Who or what has been the biggest inspiration throughout your life?
When I started out, it was my grandmother because she raised me. She taught me great life lessons in how to conduct and carry myself. I was then fortunate to have strong coaches. One of my first coaches, Bill Evans, taught us a lot about what was expected of us as part of a team, but also what was expected of us from society. He pushed us to set the bar high and be the very best that we could be – on and off the court. He was the first to teach me about character and values, and to be a better person than an athlete. These coaches along the way taught what it really meant to be a man. It had nothing to do with being 21, nothing to do with whether you had children or how much money you had. It was about who you were as a person, how much integrity, and how you carried yourself through all types of situations and adversity.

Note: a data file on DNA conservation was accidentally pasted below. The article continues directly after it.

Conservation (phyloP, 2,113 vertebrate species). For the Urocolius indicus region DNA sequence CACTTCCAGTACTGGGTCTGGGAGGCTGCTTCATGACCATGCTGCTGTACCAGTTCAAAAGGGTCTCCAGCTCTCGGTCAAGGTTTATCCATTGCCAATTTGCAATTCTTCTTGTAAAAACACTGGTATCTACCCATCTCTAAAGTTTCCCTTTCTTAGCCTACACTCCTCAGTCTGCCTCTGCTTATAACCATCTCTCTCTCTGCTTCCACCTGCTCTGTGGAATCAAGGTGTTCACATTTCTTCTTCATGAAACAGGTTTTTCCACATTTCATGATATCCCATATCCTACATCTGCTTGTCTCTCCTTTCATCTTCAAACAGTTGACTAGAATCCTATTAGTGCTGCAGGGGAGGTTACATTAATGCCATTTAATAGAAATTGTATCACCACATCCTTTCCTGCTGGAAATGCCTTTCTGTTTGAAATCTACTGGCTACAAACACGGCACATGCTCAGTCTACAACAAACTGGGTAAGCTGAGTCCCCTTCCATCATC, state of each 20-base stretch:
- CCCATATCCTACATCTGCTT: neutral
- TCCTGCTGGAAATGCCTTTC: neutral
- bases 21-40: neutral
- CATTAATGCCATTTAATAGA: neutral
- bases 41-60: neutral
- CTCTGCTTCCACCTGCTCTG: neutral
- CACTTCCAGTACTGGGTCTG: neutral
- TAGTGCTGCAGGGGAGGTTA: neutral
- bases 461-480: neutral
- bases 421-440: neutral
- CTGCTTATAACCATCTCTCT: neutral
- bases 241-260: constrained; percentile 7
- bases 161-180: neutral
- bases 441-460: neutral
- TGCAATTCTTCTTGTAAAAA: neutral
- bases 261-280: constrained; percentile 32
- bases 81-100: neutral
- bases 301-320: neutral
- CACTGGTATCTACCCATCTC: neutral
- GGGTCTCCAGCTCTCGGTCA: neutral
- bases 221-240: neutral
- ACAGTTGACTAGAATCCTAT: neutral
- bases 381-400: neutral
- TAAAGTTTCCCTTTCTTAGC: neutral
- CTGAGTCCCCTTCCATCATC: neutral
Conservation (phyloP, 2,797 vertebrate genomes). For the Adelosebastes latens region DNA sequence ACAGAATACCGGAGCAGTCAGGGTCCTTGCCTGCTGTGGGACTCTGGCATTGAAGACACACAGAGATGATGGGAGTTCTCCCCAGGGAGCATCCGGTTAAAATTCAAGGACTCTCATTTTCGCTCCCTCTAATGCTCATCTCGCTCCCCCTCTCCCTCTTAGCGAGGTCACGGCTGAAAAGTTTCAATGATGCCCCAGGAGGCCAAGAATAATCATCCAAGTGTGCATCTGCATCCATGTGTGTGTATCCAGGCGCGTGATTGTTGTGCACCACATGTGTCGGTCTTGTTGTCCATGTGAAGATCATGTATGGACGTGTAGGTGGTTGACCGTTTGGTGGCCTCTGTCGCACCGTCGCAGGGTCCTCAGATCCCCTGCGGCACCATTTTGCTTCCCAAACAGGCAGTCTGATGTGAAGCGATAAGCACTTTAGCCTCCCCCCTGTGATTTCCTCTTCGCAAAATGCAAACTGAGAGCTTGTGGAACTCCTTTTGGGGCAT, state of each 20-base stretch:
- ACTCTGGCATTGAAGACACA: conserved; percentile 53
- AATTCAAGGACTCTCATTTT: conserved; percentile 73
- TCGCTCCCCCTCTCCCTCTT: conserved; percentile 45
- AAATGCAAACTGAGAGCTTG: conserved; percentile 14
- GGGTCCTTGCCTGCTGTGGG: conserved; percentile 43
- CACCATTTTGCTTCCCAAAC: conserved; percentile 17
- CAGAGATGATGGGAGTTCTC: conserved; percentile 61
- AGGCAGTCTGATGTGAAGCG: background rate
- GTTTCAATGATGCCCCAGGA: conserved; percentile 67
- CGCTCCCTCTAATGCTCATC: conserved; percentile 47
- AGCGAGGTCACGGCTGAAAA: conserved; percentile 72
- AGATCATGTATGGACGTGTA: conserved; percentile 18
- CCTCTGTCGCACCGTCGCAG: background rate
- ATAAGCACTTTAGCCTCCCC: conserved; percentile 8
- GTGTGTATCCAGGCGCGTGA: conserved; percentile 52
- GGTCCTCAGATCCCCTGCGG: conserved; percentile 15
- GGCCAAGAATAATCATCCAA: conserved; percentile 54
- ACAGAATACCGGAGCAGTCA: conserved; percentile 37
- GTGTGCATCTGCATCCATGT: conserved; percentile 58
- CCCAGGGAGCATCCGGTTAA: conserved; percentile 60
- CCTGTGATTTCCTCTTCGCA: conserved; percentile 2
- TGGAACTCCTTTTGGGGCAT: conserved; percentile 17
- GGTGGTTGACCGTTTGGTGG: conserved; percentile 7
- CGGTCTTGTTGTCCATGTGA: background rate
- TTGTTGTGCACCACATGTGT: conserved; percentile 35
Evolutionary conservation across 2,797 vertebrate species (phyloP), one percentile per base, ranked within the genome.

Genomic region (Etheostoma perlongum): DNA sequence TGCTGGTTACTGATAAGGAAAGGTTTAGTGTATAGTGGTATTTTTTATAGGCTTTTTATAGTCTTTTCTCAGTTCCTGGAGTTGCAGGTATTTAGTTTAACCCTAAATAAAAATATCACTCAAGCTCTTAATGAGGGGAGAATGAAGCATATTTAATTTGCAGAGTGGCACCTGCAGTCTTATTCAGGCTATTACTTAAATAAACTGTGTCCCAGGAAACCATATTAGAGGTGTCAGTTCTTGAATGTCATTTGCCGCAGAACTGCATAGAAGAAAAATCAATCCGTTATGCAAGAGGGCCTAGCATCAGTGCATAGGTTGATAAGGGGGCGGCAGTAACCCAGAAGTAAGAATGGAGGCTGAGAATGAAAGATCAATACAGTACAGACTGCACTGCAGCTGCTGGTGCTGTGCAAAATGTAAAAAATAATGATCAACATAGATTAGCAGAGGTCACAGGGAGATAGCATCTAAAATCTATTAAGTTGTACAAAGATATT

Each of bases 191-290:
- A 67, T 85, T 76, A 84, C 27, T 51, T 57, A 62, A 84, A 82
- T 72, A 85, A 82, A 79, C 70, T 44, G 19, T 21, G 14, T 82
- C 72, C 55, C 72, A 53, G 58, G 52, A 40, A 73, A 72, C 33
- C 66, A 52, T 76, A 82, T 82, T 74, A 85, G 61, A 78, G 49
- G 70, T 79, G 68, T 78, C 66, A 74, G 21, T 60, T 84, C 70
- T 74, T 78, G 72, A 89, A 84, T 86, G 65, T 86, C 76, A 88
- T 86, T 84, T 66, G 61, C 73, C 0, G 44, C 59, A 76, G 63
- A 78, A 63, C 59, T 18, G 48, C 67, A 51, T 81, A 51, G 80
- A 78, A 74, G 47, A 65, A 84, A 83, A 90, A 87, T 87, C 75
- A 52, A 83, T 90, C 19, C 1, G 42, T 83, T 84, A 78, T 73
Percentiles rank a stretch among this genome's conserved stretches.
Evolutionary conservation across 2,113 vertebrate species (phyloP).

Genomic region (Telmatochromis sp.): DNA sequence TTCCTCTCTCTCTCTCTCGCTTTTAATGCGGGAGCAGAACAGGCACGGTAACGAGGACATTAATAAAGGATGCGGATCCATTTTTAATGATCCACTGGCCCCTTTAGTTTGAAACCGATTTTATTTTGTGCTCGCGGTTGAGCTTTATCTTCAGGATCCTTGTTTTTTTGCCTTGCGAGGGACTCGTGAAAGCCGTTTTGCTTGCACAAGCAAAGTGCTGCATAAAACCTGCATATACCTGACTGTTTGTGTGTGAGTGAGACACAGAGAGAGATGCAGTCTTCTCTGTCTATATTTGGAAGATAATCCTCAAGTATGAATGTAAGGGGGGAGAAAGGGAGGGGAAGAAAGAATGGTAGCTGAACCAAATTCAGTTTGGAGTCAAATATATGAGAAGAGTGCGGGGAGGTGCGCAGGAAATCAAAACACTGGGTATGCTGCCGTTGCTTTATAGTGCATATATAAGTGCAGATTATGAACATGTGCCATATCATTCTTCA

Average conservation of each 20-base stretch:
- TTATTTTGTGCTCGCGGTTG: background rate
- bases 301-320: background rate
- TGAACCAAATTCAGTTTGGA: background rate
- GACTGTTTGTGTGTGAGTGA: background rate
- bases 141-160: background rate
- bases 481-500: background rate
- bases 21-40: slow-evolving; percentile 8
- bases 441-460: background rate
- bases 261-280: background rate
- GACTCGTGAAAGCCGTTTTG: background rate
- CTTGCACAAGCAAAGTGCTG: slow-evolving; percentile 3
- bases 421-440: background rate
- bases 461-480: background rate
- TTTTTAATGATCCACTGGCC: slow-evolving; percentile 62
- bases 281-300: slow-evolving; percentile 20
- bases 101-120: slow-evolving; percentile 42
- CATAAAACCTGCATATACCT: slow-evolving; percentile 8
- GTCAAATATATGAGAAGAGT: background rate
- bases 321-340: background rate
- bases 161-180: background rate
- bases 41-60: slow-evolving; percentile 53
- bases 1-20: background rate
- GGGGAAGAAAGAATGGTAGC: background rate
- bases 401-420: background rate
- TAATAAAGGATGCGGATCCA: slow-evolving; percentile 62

In junior college, I was the only African-American on the team – and one of the only African Americans in the community. I had to learn to relate to all types of people different from me. They didn’t look or talk like me – but they still cared for me. That was a great growth phase of my life, which allowed me to relate to anybody. Once I got to the pros, I met other men who conducted themselves with poise and class, no matter their story or past obstacles. So when people chose to criticize me for whatever reason, these men taught me no matter what you say or do, there will always be naysayers. The people who really know you – always know who you are. Those who DON’T know you may never understand who you really are. And that’s okay – don’t waste your time with them. It gave me a moral foundation that everyone needs for success.
In today’s world, what advice would you give young people interested in pursuing professional sports?